Exchange Server 2010 Service Pack 1 comes with features such as so-called soft-deleted mailboxes. Microsoft's offering is meant to compete against those from Cisco Systems and Mozilla, among others.
Microsoft Exchange Server 2010 Service Pack 1 is now generally available,
with feature enhancements to areas such as the management user interface. The
Service Pack follows the June release of the Exchange SP1 beta, which Microsoft
claims was downloaded by over 500,000 Technology Adoption Program customers.
Exchange Server 2010 SP1 is
Based on a list provided by Microsoft, it looks like the additions in SP1
are relatively extensive, ranging from new deployment functionality to Client Access
server role improvements and support for multitenancy.
Another tweak involves client throttling policies, which allow IT
administrators to manage performance of Client Access servers. In Exchange
Server 2010 RTM, only the policies limiting the number of concurrent client
connections were default-enabled, whereas with SP1, all client-throttling
policies are now default.
Microsoft also tinkered with the process for moving mailboxes. "When
mailboxes are moved from an Exchange 2010 SP1 database to any other database,
Exchange no longer fully deletes the mailbox from the source database
immediately upon completion of the move," reads the
Release Notes for Exchange Server 2010 SP1.
"Instead, the mailbox in
the source mailbox database is switched to a soft-deleted state, which allows
mailbox data to be accessed during a mailbox restore operation by using the new
MailboxRestoreRequest set of cmdlets."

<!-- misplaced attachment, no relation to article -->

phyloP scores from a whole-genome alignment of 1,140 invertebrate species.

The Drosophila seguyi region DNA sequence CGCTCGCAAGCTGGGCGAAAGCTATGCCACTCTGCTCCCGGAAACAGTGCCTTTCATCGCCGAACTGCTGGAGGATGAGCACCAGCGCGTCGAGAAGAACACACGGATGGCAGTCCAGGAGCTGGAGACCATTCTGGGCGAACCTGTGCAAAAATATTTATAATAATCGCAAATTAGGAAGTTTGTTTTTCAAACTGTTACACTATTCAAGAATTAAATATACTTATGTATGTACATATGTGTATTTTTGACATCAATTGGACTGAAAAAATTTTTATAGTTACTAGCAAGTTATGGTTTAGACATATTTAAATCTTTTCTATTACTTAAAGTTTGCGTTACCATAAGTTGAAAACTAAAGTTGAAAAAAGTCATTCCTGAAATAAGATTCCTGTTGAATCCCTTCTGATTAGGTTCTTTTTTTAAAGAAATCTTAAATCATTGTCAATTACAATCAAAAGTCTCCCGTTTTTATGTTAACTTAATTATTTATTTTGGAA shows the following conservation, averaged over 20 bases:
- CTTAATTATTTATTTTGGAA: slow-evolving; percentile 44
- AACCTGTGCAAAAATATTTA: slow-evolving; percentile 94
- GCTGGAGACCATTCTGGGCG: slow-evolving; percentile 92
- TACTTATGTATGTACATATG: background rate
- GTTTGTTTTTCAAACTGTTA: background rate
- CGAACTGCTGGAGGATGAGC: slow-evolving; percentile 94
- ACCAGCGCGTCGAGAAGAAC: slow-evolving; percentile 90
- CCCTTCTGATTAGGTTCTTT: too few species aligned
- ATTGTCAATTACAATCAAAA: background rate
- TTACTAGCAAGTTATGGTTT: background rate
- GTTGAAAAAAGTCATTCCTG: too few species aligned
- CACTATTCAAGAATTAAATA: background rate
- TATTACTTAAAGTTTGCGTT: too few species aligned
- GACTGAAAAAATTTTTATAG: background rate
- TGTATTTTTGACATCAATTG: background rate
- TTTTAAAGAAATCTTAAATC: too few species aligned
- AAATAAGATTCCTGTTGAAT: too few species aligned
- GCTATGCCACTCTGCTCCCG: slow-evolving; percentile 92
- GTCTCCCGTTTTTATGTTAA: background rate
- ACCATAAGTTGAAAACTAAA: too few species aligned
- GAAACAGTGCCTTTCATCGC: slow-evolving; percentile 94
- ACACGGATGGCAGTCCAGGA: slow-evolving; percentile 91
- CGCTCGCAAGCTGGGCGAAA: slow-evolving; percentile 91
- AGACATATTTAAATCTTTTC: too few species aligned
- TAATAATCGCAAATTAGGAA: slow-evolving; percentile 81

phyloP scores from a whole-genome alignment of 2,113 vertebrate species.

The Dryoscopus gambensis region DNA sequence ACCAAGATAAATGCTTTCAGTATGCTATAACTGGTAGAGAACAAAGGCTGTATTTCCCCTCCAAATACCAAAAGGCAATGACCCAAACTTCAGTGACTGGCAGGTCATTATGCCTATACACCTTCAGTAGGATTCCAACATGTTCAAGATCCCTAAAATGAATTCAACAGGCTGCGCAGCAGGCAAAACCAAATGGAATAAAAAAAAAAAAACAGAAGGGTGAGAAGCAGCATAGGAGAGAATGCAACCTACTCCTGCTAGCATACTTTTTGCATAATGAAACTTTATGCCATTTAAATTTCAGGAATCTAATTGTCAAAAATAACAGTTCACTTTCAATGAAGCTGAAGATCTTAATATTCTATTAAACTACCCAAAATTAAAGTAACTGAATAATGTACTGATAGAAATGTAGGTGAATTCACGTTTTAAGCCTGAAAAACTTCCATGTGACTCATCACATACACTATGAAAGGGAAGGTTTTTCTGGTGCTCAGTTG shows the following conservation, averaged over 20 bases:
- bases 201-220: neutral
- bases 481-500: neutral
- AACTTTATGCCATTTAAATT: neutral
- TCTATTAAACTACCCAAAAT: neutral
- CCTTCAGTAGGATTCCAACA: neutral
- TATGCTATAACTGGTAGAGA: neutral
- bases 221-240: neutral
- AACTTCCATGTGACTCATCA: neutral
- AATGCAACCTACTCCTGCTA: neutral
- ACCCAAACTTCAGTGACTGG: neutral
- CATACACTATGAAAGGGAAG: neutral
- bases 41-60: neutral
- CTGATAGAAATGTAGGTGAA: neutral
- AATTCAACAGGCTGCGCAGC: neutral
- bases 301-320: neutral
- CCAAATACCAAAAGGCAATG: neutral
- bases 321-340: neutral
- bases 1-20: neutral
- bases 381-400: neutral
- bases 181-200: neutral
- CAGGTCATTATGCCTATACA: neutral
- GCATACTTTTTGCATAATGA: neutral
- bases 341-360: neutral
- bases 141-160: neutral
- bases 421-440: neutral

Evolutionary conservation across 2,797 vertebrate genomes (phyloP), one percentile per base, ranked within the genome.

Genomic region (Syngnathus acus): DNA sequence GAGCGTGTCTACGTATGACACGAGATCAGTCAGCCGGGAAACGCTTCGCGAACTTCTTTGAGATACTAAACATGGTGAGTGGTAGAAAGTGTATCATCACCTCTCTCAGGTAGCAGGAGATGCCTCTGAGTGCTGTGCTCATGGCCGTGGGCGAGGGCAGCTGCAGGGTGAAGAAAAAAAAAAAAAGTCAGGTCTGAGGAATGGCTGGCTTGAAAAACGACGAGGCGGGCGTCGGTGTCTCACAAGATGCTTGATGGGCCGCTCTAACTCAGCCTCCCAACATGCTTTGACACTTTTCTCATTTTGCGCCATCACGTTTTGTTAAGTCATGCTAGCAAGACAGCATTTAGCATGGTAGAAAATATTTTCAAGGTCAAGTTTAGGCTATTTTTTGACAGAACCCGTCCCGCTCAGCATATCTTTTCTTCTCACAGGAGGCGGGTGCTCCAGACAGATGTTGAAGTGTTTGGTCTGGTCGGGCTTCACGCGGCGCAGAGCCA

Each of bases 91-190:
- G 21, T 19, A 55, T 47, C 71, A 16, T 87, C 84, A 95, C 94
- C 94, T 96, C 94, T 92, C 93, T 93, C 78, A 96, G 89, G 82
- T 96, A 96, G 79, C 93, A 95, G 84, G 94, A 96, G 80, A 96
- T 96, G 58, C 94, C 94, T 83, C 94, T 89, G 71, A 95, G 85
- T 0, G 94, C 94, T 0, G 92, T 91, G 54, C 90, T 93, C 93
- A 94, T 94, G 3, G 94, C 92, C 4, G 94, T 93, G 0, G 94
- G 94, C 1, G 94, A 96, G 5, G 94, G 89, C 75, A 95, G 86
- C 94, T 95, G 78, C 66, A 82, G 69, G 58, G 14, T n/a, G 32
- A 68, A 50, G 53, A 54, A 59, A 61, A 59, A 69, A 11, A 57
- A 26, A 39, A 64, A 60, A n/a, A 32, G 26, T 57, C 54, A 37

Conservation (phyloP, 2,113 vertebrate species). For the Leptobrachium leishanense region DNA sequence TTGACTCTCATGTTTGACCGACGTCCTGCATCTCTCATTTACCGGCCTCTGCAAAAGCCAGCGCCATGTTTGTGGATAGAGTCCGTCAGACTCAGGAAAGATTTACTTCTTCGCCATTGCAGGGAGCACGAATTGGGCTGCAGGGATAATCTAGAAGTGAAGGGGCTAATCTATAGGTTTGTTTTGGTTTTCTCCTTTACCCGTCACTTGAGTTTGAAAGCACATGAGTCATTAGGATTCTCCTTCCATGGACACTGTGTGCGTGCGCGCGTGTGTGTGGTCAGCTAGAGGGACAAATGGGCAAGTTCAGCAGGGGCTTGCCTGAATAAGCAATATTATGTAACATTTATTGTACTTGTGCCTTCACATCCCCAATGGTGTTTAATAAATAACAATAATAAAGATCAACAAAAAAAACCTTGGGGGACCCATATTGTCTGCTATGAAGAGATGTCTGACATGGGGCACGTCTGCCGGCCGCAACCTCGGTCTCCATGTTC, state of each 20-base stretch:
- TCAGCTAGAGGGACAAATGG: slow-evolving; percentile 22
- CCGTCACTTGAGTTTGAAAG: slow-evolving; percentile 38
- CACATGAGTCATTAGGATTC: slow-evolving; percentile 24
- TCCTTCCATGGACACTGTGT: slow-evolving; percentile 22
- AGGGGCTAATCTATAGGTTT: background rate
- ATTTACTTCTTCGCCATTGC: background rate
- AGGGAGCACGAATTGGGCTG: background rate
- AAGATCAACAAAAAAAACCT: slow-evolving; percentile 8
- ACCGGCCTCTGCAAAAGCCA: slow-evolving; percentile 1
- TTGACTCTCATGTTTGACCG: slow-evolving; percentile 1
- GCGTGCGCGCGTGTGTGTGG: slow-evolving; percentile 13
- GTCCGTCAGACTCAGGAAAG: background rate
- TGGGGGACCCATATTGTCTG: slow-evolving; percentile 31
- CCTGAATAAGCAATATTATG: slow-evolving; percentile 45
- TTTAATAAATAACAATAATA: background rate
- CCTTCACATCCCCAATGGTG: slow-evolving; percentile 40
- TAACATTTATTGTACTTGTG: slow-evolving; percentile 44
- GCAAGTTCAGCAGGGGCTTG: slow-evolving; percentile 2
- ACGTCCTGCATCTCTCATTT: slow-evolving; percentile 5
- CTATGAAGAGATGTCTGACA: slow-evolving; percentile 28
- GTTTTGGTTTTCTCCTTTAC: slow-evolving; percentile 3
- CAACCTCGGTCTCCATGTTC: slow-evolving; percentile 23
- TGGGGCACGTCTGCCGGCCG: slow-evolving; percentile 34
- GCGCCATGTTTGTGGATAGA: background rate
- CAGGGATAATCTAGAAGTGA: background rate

The "soft-deleted" mailboxes are retained in the source database
until the end of an expiration period, or until a manual purge by the IT
Microsoft originally announced the worldwide launch of Exchange Server 2010
in November 2009, on the opening day of the TechEd Europe conference in Berlin.
In keeping with the global recessionary environment, Microsoft
presented the platform's baked-in features,
such as a unified approach to
data backup, as a way for enterprises to increase efficiency and save money.
Those features include Mobile Management Policies, which allow IT
administrators to control about 45 policies for devices connected to their
network, and an expansion of Outlook Web Access premium support to Apple
Safari. On the user side of the equation, the platform includes Conversation
View, which automatically groups message threads, and voice mail preview.
Microsoft's competitors in the messaging and collaboration arena include Cisco
Systems, which announced the release of Cisco WebEx Mail the same month, and Mozilla,
with its open-source Thunderbird client. Contributing to the mix is Google Apps
Sync for Microsoft Outlook, which lets Google Apps users access their messages
via the Outlook interface.